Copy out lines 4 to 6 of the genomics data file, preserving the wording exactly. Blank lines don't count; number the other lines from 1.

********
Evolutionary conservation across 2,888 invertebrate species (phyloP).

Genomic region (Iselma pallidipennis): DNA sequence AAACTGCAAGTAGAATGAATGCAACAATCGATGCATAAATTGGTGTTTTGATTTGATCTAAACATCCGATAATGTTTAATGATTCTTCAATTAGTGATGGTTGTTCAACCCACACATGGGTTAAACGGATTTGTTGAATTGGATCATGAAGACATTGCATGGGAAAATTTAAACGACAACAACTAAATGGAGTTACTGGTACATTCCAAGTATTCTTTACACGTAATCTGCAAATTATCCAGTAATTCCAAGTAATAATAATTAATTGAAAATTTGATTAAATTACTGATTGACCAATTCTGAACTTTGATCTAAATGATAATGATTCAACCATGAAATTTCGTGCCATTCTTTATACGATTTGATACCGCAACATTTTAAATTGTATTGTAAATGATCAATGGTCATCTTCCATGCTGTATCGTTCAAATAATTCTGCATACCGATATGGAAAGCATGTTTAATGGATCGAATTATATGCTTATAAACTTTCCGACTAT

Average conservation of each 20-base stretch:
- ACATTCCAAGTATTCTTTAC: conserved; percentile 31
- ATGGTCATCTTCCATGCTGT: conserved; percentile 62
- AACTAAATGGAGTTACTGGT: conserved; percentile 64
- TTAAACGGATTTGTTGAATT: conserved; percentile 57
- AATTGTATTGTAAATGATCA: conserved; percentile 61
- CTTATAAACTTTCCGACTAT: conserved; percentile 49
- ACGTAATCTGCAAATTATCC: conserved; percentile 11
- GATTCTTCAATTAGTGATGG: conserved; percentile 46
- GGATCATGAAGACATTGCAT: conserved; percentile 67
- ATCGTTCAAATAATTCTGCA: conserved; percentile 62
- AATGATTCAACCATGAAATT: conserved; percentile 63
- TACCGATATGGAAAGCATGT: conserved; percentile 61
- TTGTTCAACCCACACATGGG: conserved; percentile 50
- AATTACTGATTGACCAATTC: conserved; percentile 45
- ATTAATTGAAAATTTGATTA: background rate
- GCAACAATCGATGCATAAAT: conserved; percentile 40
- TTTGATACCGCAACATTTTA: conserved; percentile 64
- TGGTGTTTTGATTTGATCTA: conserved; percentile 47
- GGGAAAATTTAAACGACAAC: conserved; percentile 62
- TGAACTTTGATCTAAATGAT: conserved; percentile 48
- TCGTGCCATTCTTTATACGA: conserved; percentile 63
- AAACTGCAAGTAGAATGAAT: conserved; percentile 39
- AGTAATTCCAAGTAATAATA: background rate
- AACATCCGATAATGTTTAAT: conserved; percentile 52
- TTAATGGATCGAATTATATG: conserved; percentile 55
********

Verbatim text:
- ACATTCCAAGTATTCTTTAC: conserved; percentile 31
- ATGGTCATCTTCCATGCTGT: conserved; percentile 62
- AACTAAATGGAGTTACTGGT: conserved; percentile 64